Tom Bryant, 6 years ago. Abusive? Report it!
  • 877 pledges is amazing and very encouraging for a campaign with no press or funding, which started as a tiny idea barely six weeks ago.

    Thank you very much if you signed up. You helped the slogan to reach the national news, and many more people saw it than would have otherwise.

    The latest post on the campaign is here:

    http://arianesherine.blogspot.com/2008/0...
  • Tom Bryant has a point, although it comes as no surprise. Organising atheists is akin to herding cats, due to their propensity for thinking for themselves.

    Theists, on the other hand, are quite the opposite. They are very easy to mould, muster and arrange - hence the collective noun - 'flock'. They seem to require someone, or something, to tell them what to do, and to follow it with little or no question. Compliance and malleability seem to be necessary components of the religious.

    However, I'd be interested to see any evidence for these 'studies' about comparative charitable giving between atheists and theists. A quick search produced nothing to support this claim, although it did show that two of the largest charitable donations in history have come from atheists: Bill Gates and Warren Buffet, who between them, have stumped up ~$40 billion. Not too shoddy. Perhaps Tom simply has 'faith' that his claim is true? Evidence, of course, has always been optional for the religious....
    David, 6 years ago. Abusive? Report it!
  • Actually, Tom Bryant, studies (i.e. not statistics you made up to prove some spurious point) have shown that the people who self-identify as Athiests are often MORE ethical and generous. This is doubly true when you consider that they give to real charities rather than propping up their own propaganda machine - the 'Church'.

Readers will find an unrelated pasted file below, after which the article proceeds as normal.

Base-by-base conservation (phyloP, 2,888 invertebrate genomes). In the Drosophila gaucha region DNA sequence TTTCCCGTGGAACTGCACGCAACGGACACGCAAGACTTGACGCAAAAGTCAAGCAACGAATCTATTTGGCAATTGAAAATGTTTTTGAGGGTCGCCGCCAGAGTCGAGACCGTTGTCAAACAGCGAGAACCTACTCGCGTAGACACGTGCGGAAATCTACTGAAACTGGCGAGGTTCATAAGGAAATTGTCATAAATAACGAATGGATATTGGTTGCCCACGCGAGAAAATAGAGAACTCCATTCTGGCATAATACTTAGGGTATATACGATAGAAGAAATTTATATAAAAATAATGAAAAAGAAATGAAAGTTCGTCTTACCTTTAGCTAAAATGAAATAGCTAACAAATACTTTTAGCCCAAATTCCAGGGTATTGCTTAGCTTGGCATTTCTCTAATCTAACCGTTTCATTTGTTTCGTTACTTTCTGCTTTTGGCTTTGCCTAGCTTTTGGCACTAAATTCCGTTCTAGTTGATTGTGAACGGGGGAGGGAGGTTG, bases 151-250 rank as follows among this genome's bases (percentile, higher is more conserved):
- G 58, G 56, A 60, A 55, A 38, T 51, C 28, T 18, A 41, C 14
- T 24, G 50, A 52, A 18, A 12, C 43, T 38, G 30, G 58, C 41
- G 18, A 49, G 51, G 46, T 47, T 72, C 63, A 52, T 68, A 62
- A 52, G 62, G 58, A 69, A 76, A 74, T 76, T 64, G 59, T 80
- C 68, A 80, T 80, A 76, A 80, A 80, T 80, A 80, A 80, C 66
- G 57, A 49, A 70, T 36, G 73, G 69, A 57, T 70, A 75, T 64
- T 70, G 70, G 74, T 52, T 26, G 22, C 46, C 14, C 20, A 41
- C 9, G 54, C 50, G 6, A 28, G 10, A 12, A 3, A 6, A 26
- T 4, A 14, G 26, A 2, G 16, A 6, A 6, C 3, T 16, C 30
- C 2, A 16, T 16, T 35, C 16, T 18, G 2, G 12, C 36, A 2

The reason for so few donations here, is likely to be that most Atheists don't see the need to advertise the truth. Those that want to send a message will find it tough to agree on a message because their are individuals and not an slavish group of followers.
    How about: "No Santa. No fairies. No god.".
    Wouldn't want to upset the little kids who can read though...;)
    Stephen, 6 years ago. Abusive? Report it!
  • "The so-called radical atheists simply aren't as numerous or popular as they think."

    No, the so-called radical atheists aren't as numerous as theists claim they are. We're not out to invade your lives and convert your children, unlike many theists.

    And this pledge isn't a charity. Perhaps instead atheists are giving their money on charity, whilst some Christians spend vast amounts of sums on preaching... (at £23,400 an advert for just two weeks, it scares me to think just how much Christians are spending on this).
    m, 6 years ago. Abusive? Report it!
  • This idea needs to be marketed better. I would donate monthly to an organization that puts out messages of wisdom to the general public. Religion is oppressive, it's time to dilute and dissolve it's influence! Atheists! Stop the apathy! Spread rationalism and clear thinking!
    ben, 6 years ago. Abusive? Report it!
  • http://www.secularism.org.uk/join.html
    David, 6 years ago. Abusive? Report it!
  • Just came across this via NSS website today (6th Aug 08)
    I would pledge a £5
    /100% Natural
    GCR, 6 years ago. Abusive? Report it!
This pledge is closed for new comments.